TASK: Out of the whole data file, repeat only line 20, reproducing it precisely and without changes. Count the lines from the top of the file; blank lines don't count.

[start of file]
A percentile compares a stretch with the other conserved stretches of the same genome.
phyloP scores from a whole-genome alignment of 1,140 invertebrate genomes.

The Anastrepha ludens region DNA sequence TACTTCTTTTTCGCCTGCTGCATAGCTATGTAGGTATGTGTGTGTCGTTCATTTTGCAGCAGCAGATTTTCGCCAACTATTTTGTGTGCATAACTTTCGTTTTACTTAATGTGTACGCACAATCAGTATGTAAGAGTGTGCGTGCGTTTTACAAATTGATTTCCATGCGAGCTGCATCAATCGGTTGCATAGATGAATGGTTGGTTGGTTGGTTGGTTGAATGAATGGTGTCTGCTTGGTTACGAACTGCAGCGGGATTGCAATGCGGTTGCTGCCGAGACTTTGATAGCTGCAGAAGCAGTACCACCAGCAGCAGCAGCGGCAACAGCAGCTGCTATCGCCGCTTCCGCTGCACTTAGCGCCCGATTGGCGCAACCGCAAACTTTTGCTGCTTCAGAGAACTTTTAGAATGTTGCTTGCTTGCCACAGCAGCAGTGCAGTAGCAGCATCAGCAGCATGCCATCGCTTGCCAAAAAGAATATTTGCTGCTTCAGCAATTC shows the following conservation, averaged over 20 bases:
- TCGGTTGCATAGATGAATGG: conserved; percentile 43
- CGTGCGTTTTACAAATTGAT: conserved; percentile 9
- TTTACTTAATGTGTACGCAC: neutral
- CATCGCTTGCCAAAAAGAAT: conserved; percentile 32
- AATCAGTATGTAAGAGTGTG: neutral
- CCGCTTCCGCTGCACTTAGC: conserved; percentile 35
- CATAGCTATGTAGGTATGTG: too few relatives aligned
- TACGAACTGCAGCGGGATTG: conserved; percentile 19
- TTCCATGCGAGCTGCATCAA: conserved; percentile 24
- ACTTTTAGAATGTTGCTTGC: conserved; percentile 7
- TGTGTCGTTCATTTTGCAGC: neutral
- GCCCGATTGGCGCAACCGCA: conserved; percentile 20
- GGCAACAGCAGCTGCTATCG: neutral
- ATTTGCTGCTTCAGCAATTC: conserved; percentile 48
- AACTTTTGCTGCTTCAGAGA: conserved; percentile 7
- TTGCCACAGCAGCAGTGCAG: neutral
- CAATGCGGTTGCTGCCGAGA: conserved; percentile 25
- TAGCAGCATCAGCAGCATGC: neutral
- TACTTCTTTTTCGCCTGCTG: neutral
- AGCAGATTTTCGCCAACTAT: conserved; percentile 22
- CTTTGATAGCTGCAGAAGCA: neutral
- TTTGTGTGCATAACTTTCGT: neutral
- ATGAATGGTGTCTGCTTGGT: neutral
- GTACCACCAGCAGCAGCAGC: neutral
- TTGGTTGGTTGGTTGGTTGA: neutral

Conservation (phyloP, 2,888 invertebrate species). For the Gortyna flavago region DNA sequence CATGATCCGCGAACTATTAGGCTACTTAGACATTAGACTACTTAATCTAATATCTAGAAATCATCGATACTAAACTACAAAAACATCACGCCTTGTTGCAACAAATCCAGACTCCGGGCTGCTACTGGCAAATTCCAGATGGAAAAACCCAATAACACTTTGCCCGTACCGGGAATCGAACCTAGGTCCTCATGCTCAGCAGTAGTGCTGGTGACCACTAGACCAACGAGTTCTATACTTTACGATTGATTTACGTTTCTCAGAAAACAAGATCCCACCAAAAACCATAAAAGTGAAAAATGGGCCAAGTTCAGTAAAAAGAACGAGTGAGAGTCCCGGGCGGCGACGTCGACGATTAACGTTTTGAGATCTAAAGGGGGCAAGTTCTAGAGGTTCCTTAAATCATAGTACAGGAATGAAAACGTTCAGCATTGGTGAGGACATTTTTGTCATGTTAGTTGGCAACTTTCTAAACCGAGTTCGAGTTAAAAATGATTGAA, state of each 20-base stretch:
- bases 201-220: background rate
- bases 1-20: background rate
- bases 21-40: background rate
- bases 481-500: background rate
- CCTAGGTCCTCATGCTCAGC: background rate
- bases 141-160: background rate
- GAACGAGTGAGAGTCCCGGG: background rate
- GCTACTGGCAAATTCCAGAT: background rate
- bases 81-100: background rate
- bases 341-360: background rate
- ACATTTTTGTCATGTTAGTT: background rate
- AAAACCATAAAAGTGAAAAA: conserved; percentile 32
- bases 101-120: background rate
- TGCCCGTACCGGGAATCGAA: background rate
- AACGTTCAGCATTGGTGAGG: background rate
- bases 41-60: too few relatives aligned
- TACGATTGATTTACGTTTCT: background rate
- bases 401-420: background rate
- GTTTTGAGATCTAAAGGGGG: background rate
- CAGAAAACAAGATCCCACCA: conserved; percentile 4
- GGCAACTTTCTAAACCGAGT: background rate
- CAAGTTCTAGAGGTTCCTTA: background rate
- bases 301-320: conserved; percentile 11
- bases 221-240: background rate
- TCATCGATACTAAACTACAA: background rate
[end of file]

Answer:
- CAATGCGGTTGCTGCCGAGA: conserved; percentile 25